In recent months, initiatives surrounding central bank digital currencies, (CBDC) have gained traction as banking authorities attempt to streamline cross-border transactions and stimulate innovation in the payments industry.
Regulators in Asia, Europe, and South America are becoming more interested in implementing virtual currencies issued by their respective governments.
In the Gulf area, the Central Bank of the United Arab Emirates is looking to launch a digital currency for both domestic and international use.
The issuance of a digital version of the Emirates’ national currency, , is part of the program’s initial phase of financial infrastructure transformation (FIT). The central bank has in the pipeline nine initiatives for its CBDC.
UAE Central Bank Wants Its Own CBDC
The CBUAE announced on Sunday that these measures will include a local card scheme, a quick payments platform, a financial cloud, and state of the art supervisory system. After the initial phase, activities will include a center for innovation and an e-Know Your Customer gateway.
The Central Bank of the UAE. Photo: Getty Images
The Central Bank’s governor, Khaled Balama, welcomed the proposal. He stated that FIT represents the objectives and ambitions of the UAE’s leadership towards the digitization of the economy and the growth of the financial industry.
“We are proud to be building an infrastructure that will support a thriving UAE financial ecosystem and its future growth,” Khaled said.
This month, Dubai’s regulatory authority for virtual assets (VARA) published the Full Market Product Regulations template, which offers parameters for virtual asset activity in the region.
The guidelines restrict the production of “anonymity-enhanced cryptocurrencies,” sometimes known as “privacy coins,” as well as all actions related with them.
Global Economies Embracing CBDC
A CBDC is a digital version of the money that we use today, but it’s issued and controlled by a central bank, like the Federal Reserve or the European Central Bank.
It can be used to purchase products and services just like currency, but instead of being in your wallet, it would exist in a digital form that you can access via your smartphone or computer.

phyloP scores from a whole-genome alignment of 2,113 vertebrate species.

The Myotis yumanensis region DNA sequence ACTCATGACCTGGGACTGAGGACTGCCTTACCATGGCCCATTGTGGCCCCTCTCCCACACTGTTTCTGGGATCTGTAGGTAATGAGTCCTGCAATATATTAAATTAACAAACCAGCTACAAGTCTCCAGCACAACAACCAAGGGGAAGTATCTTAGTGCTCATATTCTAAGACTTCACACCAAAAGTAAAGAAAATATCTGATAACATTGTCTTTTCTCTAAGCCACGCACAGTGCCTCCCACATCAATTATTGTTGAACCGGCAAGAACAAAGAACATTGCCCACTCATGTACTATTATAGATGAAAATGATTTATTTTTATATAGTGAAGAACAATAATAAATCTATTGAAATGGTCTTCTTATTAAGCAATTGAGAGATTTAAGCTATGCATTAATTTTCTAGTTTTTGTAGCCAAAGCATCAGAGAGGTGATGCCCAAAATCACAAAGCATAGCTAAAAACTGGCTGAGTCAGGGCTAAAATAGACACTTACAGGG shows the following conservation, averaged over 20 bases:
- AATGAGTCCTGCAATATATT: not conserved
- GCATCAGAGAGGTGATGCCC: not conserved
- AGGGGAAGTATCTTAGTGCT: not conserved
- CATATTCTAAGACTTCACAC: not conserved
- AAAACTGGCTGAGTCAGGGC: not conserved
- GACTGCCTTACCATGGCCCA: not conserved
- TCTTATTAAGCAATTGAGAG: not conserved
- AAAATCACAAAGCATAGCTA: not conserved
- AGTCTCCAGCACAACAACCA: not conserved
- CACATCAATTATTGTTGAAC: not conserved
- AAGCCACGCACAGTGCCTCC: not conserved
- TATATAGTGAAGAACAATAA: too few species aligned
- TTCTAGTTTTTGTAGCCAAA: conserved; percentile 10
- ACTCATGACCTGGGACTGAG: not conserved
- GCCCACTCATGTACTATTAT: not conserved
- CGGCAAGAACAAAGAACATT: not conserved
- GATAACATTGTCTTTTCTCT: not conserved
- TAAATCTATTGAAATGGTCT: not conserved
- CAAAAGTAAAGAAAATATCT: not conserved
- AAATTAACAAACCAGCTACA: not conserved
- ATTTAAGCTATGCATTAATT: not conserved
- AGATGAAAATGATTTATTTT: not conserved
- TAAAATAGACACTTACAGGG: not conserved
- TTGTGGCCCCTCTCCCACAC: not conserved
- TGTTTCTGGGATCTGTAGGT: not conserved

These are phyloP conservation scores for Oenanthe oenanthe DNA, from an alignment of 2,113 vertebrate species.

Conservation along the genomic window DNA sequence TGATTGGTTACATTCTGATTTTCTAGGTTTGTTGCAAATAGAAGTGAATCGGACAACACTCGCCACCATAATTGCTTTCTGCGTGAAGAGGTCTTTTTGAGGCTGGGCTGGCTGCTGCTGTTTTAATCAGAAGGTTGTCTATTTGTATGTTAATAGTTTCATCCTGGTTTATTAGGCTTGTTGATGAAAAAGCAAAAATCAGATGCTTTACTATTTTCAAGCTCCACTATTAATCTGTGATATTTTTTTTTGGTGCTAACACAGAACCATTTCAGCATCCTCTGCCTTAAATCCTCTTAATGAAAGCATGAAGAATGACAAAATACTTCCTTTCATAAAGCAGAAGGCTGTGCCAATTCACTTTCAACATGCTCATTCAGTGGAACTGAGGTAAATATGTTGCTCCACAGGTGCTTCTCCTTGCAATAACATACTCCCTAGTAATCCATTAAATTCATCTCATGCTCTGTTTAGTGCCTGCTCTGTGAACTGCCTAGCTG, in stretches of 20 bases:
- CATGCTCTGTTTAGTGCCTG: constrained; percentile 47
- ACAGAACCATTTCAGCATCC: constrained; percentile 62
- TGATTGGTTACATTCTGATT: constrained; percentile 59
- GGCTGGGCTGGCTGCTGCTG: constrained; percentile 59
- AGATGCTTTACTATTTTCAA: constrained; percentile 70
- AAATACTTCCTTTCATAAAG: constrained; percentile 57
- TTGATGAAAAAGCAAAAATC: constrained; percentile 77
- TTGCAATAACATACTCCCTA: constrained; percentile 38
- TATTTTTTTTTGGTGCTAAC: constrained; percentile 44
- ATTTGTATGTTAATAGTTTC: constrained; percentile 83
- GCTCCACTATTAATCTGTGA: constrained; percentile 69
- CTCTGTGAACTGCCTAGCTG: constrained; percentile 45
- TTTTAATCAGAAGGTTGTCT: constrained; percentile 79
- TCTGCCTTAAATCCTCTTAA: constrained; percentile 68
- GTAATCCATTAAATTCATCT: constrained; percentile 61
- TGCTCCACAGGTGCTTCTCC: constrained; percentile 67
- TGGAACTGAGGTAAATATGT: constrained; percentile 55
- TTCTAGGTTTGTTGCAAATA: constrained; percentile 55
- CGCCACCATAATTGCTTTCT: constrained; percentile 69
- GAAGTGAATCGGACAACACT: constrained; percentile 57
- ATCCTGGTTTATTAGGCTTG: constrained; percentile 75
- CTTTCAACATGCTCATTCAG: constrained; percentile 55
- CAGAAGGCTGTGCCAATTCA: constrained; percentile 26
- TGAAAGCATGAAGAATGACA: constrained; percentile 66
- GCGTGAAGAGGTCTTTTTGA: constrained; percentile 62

The world’s central banking institutions have been pushing to build CBDCs in an effort to give an alternative to crypto assets, despite the technological challenges involved.
The Bank of England and the Treasury have outlined a blueprint to create a new central bank currency, including a state-backed digital pound that could be deployed in the coming years.
In 2021, the Reserve Bank of India launched its maiden pilot program for the digital rupee, enabling some institutions to settle secondary market transactions in government bonds using the e-rupee. The Reserve Bank of India (RBI) wants to begin testing retail usage of the digital form of the Indian rupee.
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In October last year, the UAE central bank and other regulators, notably the Digital Currency Institute of the People’s Bank of China, conducted the world’s biggest pilot of CBDC transactions.
In a recent analysis, the Boston Consulting Group predicted that the UAE’s payments industry revenue will increase to $19 billion by 2031, spearheaded by the country’s tech-savvy workforce.
According to the Atlantic Council, around 100 countries, comprising 95% of the world’s gross domestic product, are utilizing or planning to integrate CBDCs in their economies.
-Featured image by AutoJosh